If Edward Snowden had blown the whistle on unConstitutional spy orders from the Administration of George W. Bush, would Congressional response sound different?
House Minority Leader Nancy Pelosi (D-Calif.) said Thursday that she is working on a fact sheet to illustrate why the Barack Obama Administration’s abrogation of Americans’ Constitutional rights is nobler than the Bush-era abrogation of Americans’ Constitutional rights.
Pelosi, who is advocating for the government prosecution of National Security Agency leaker Snowden, said she believes that the current President has operated within the rule of law by seeking an order from a Foreign Intelligence Surveillance Act (FISA) court to spy on Americans, whereas President George W. Bush acted unilaterally.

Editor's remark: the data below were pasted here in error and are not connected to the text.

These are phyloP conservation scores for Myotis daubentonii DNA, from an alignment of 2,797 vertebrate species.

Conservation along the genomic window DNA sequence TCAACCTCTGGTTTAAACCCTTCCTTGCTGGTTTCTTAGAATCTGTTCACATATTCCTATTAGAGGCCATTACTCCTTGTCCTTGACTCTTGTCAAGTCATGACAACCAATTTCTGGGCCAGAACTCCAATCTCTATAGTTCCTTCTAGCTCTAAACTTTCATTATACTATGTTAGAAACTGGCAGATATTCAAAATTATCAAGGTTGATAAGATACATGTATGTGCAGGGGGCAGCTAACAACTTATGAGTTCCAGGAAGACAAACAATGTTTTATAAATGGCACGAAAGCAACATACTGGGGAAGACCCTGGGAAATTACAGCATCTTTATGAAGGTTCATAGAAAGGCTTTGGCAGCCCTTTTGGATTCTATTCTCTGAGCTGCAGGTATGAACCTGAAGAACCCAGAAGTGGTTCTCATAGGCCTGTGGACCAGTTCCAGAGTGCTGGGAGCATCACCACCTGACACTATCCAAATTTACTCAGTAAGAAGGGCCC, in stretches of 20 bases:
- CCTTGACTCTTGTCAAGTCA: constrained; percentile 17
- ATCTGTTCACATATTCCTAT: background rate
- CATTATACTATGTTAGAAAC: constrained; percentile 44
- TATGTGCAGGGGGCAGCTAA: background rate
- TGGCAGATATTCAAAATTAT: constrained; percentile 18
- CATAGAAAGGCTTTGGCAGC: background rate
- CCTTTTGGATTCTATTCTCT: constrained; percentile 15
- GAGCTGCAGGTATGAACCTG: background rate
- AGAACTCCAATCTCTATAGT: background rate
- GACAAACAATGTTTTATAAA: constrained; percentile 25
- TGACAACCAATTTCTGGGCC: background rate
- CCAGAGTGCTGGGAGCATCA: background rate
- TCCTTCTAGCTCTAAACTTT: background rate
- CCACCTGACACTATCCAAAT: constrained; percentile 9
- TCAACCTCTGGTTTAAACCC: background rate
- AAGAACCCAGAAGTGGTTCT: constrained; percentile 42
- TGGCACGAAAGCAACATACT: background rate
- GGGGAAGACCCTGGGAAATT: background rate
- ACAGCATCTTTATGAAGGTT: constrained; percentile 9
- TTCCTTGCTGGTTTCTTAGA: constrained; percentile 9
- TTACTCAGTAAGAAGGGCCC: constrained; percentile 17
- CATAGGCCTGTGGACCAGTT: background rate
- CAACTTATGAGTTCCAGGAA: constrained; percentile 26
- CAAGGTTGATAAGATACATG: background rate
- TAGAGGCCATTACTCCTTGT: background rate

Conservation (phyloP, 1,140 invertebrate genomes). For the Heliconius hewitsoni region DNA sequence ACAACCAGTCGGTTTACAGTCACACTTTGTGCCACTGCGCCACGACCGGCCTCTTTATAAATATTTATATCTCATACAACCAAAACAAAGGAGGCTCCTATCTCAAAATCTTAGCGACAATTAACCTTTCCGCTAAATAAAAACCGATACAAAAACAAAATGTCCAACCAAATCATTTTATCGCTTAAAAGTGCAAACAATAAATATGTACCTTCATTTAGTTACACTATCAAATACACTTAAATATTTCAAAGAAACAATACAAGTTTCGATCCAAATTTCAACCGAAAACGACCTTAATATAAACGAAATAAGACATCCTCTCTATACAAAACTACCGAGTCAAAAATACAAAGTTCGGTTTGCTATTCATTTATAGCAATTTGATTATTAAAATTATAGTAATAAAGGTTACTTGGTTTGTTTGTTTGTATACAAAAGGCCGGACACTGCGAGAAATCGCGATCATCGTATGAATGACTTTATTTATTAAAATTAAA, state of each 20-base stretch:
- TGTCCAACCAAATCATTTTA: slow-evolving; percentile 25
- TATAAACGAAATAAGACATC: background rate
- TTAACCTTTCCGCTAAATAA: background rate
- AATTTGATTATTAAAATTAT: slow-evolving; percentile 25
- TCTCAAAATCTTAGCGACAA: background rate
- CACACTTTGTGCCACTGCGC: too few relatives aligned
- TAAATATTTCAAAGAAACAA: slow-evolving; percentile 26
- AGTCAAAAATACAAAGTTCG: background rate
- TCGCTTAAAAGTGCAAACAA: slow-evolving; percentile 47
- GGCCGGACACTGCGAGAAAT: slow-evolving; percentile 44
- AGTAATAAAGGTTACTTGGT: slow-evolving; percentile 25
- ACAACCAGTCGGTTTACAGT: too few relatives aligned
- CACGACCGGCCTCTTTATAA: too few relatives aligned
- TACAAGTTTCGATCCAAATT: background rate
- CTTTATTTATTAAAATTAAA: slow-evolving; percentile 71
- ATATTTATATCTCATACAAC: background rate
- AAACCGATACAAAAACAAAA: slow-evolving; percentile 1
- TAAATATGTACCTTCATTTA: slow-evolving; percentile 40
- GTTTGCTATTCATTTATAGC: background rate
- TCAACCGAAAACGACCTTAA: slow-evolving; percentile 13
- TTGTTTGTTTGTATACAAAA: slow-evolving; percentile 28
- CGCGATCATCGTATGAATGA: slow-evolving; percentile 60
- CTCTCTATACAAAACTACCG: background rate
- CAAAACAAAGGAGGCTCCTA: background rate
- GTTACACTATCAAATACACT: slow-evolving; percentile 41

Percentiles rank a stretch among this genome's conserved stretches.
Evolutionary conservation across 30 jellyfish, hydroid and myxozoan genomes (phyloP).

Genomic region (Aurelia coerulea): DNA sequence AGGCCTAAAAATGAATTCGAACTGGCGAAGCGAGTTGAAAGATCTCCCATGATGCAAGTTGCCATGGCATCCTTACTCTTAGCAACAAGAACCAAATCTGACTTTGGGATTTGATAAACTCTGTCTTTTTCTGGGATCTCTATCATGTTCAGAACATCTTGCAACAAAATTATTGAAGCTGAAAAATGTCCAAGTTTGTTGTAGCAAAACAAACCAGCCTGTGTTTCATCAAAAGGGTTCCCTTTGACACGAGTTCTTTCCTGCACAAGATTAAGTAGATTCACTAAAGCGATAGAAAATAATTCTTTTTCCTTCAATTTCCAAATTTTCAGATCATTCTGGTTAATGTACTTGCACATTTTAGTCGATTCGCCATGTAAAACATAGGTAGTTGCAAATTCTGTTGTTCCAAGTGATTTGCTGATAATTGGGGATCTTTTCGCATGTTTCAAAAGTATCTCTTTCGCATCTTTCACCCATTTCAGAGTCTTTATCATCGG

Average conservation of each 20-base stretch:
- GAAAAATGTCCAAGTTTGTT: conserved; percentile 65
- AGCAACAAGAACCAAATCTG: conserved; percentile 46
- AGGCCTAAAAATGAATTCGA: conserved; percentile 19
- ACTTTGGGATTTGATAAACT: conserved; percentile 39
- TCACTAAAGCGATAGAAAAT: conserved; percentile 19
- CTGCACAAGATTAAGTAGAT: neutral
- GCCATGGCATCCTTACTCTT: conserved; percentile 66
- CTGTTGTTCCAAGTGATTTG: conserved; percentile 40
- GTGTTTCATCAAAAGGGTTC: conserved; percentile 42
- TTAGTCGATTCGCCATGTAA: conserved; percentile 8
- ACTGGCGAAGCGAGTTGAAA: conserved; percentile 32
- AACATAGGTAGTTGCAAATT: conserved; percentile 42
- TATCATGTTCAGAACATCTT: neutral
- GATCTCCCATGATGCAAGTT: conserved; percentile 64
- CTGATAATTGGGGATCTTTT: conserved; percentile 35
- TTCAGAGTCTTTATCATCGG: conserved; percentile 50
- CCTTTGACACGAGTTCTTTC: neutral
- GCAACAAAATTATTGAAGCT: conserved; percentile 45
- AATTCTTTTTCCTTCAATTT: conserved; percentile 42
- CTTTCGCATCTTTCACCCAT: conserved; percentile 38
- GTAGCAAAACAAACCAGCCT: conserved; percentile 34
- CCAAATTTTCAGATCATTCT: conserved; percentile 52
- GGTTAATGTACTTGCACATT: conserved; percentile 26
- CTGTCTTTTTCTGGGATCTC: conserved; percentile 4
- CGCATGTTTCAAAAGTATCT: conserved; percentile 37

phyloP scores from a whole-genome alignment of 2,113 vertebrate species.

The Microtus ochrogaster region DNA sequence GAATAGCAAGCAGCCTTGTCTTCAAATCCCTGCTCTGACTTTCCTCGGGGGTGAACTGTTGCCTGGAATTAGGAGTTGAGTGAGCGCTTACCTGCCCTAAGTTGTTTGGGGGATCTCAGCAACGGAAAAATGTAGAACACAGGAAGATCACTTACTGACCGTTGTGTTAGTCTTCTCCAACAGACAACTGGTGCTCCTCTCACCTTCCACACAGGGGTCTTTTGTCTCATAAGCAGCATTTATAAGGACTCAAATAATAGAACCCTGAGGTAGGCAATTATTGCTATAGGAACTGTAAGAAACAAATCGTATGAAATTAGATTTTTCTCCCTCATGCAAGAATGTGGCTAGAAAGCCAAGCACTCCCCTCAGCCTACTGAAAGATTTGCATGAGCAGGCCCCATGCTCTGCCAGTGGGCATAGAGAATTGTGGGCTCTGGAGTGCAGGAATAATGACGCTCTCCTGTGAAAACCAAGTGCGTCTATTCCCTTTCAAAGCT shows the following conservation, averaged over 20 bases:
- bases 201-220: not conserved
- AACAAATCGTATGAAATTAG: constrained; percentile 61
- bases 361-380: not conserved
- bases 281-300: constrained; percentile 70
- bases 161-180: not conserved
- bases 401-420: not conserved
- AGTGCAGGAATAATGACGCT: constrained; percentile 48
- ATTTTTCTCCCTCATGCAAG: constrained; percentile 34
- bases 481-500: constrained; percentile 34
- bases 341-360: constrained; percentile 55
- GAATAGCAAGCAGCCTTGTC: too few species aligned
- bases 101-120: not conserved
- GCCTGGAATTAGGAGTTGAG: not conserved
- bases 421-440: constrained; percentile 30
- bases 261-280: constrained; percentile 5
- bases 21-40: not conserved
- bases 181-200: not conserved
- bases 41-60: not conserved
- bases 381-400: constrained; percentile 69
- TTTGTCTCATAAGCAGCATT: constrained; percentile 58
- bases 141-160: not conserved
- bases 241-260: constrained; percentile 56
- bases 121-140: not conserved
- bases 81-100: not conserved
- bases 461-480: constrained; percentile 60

Of the leak that revealed the spy tactics, Pelosi said Snowden provided information to the media in direct violation of Patriot Act and FISA rules. She is joined in bipartisan support for prosecuting Snowden by a growing number of Congressional Democrats and old guard Republicans.
“On the strength of leaking that [information], yes, that would be a prosecutable offense, and I think that he should be prosecuted,” Pelosi said.
Fellow California Senate Democrat Dianne Feinstein said that Snowden is guilty of treason.
“I don’t look at this as being a whistle-blower,” Sen. Dianne Feinstein (D-Calf.) said. “I think it’s an act of treason.”
The two lawmakers are in agreement with Senator Lindsey Graham (R-S.C.), who tweeted Monday: “I hope we follow Mr. Snowden to the ends of the earth to bring him to justice.”
While the aforementioned lawmakers have taken a hard stance against Snowden, the results of a recent Reuters-Ipsos poll indicate that the American populace has yet to decide whether the leaker is a patriot or a traitor. A higher number of respondents (31 percent) did, however, describe the whistle-blower as a patriot. Twenty-three percent said Snowden was a traitor and 46 percent said they didn’t know.